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War propaganda is a set of messages aimed at the morale of its target population. It can be aimed at one's own civil or military population for the purpose of increasing morale, or it can be aimed at the enemy's civil or military population for the purpose of destroying morale. In either case, it is a form of psychological warfare. Although propaganda is often untruthful, it is distinct from disinformation, which is aimed at an enemy's intelligence apparatus.
Propaganda can be broadly classified as white, gray or black, and as
defensive or offensive propaganda or as counterpropaganda. Propaganda
can also be classified by the medium through which it is transmitted,by
the nature of its target audience, and by the effect it is intended to
White propaganda is propaganda officially released by a government or military command. No effort is made to disguise its source, and it is most effective when it is truthful. Paul M.A. Linebarger, a U.S. Army psychological warfare officer who wrote a classic textbook on psychological warfare, declared (Linebarger 1954):
Almost all good propaganda — no matter what kind — is true. It uses truth selectively....
The appeal of credible fact is universal; propaganda does not consist of doctoring the fact with moralistic blather, but of selecting that fact which is correct, interesting, and bad for the enemy to know....
Propaganda cannot function in a vacuum framed by moral generalities. The goal must be defined in the light of authentic news or intelligence. The operation can be sustained only if there is enough factual reality behind it to make the propaganda fit the case known or credited by the majority of the listeners counted one by one.
Propaganda that looked like propaganda was almost completely ineffective either at building friendly morale or at destroying enemy morale. The Collier's cover depicting Japan as a fanged bat was probably much less effective than the realistic depiction of a Japanese rifleman taking aim at the viewer. It follows that it was difficult to produce propaganda that was effective at destroying the morale of a nation that knew it was winning or at building the morale of a nation that was watching its cities be destroyed from the air and its ships sunk at sea.
Greater effectiveness was not the only reason for basing white propaganda on the truth. Because white propaganda is an official communication from a government or military command, the exposure of untruths in white propaganda can be very damaging to national prestige. Furthermore, both friend and foe are likely to take seriously the policy implications of white propaganda pronouncements. British propagandists were highly conscious of this fact, and British propaganda was careful to reflect the settled war aims and policies of His Majesty's Government. By contrast, American propaganda too often made promises that could not all be kept, as when OSS propagandists promised support for the Viet Minh at the same time that the Office of War Information was trying to win over the Vichy French. This was less the result of deliberate duplicity than of the fragmented and decentralized nature of the American propaganda effort, which meant that propaganda came from a variety of agencies with different understandings of American policies and war aims.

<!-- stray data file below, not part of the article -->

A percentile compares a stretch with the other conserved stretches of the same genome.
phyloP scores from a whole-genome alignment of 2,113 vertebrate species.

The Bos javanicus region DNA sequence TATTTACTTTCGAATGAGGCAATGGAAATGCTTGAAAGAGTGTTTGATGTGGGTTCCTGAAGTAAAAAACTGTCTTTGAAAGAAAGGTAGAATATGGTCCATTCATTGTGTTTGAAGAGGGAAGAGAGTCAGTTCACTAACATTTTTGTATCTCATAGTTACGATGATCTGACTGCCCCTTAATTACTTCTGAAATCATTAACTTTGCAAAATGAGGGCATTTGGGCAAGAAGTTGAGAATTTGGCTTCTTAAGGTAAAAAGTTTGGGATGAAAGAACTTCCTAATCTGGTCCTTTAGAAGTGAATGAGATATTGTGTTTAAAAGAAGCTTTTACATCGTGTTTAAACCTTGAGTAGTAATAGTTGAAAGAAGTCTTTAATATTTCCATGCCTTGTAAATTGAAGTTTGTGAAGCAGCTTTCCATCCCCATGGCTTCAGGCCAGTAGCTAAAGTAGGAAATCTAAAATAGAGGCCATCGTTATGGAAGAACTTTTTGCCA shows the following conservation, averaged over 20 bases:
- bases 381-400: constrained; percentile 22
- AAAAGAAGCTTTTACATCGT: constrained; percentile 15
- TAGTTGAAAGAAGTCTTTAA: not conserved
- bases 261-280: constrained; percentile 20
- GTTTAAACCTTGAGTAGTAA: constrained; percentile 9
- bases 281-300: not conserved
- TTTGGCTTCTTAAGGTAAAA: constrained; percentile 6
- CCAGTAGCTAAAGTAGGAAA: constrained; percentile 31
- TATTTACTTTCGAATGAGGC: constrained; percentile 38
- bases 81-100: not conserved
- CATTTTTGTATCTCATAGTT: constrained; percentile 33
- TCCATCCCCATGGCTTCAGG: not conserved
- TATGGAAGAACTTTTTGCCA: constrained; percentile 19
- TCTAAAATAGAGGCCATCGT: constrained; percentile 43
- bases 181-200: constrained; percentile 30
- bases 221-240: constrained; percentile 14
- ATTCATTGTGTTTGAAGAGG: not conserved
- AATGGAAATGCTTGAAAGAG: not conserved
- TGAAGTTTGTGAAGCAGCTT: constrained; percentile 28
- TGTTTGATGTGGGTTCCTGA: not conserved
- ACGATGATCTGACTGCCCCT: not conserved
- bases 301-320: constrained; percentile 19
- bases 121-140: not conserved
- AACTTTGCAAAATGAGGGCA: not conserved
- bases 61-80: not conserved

White propaganda could be a significant source of intelligence for
the enemy. If a propaganda campaign began emphasizing the importance of
conserving fuel for the war effort, the enemy could infer that coal production was down. If a military
command began a campaign aimed at reducing venereal disease, the enemy
could infer that there were problems with discipline and morale within
the command. If a drive was launched to recruit women for
factory work, the enemy might infer that there was a shortage of
manpower (though, since no belligerent government ever though it had
enough manpower, the usefulness of this particular piece of
intelligence is questionable.) Of course, a propaganda campaign might
be deliberately tailored to spread disinformation, as when Allied troops scheduled for deployment to the Aleutians were subject to a well-publicized campaign on prevention of tropical diseases.
Black propaganda is propaganda whose true source is deliberately disguised. It can be enormously effective: The infamous Protocols of the Elders of Zion, a Czarist Russian forgery created as anti-Semitic black propaganda, remains in circulation over a century after its original publication. During the Pacific War, black propaganda was usually passed off as coming from the enemy government or military commanders. For example, the leaflet shown above appears to be an extraordinarily tactless and insulting set of instructions to U.S. troops in the Philippines on how to avoid contracting venereal disease from Filipino women. However, this leaflet was actually prepared and surreptitiously distributed by the Japanese Army in an attempt to drive a wedge between the Americans and their Filipinos allies. Other examples of black propaganda included forged instructions to medical officers on how troops might fake illness or injury, which were targeted at ordinary troops to encourage such malingering or create suspicion that others were malingering.
The "Tanaka Memorandum" was a prominent work of
black propaganda of uncertain origin. It purported to be a document drafted in 1927 for the
Japanese Cabinet outlining a program for conquering the world,